On the other hand, when structured appropriately, trusts allow the flexibility to distribute assets for purposes other than educational expenses as long as they are still for the benefit of that individual beneficiary. This may include broad discretion related to health, maintenance and support. If you plan to send children to private school, a trust may be a good way to direct funding that exceeds the $10,000 limit of 529s.

Much of college savings planning focuses on the pre-college years, but it’s also important to ask about the post-graduation years to ensure these investments are put in place. to meet your needs. To keep an eye on the future, ask yourself two more questions:

How do you want to prepare your children for post-university life?

When setting up college finance plans, the financial situation after graduation should not be overlooked. Consider how much responsibility you want your children or grandchildren to take on for student loan repayments, which are often necessary to supplement college savings. A 529 plan can be used to support some loan repayments, which means you can make contributions during college to not only pay for tuition, but also to help alleviate some of the debt they will be carrying. faced upon graduation.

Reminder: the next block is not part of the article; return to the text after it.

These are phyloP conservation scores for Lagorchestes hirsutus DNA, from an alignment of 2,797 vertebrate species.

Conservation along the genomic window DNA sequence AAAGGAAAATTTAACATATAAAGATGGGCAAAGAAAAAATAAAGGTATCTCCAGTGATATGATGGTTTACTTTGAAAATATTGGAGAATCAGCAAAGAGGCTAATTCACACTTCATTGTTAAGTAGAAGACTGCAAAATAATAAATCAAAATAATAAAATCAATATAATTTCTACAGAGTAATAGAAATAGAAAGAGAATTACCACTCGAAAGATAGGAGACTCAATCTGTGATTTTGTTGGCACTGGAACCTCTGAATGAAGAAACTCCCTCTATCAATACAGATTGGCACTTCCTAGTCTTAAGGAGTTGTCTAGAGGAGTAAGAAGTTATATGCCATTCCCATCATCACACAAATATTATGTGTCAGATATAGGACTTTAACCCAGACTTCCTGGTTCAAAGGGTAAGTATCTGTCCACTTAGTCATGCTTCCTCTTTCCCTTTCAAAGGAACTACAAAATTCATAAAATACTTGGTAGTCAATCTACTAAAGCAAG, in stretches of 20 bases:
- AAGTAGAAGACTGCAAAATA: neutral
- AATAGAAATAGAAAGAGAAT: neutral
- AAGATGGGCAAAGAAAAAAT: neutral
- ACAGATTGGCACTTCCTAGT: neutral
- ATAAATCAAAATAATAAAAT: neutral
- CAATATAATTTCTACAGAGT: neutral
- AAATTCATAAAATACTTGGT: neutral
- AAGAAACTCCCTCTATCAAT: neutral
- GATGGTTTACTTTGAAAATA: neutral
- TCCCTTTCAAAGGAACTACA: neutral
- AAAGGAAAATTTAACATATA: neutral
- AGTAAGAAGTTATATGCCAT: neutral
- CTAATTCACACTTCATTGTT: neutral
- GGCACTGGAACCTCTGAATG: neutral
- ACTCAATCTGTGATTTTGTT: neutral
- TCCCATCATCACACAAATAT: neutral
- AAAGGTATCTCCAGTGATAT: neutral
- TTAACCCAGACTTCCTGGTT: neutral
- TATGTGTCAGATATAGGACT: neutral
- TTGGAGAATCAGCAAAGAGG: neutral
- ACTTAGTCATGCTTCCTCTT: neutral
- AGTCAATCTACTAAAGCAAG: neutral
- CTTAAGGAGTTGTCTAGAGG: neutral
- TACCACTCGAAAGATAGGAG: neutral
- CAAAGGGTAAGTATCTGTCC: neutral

However, a trust offers more options for post-college life, as it can be created to support other costs that young adults face when they leave college. They could use these funds to rent their first apartment, where 3-4 months rent is often needed just to secure the keys or to furnish their new place. Or, they could simply be handed out to a fresh graduate as an emergency nest egg, giving you peace of mind as they take their first brave steps into the working world.

Where does the college fund fit into your larger investment plans?

Financial planning for college should not exist in a vacuum. It should be seen as part of your wider investment and savings plans, ensuring that you are able to grow your wealth for your own future while supporting the future of your children or grandchildren. This means considering your cash flow, tax and estate planning goals upfront.

But it also means considering the next steps for these college economies. Are they fully handed over to the graduate, transferred to the next generation, or do you want to transfer what remains to your larger investment portfolio? While a 529 plan may be more appropriate for the former, the latter purposes are best served by a trust.

Education is one of the biggest expenses you can face as a parent (or grandparent). With proper planning, done well in advance of the college years, it is possible to transition smoothly from financially supporting the children to focusing attention on all the other financial priorities in your life.

About the Author: Flip Ruben, CFP®

Phillips (Flip) Ruben, CFP®, is Vice President, Relationship Manager and Financial Planner at Cambridge Trust. With over 20 years of industry experience, Flip provides individuals, families and business owners with expert planning advice for their complex and unique financial situations.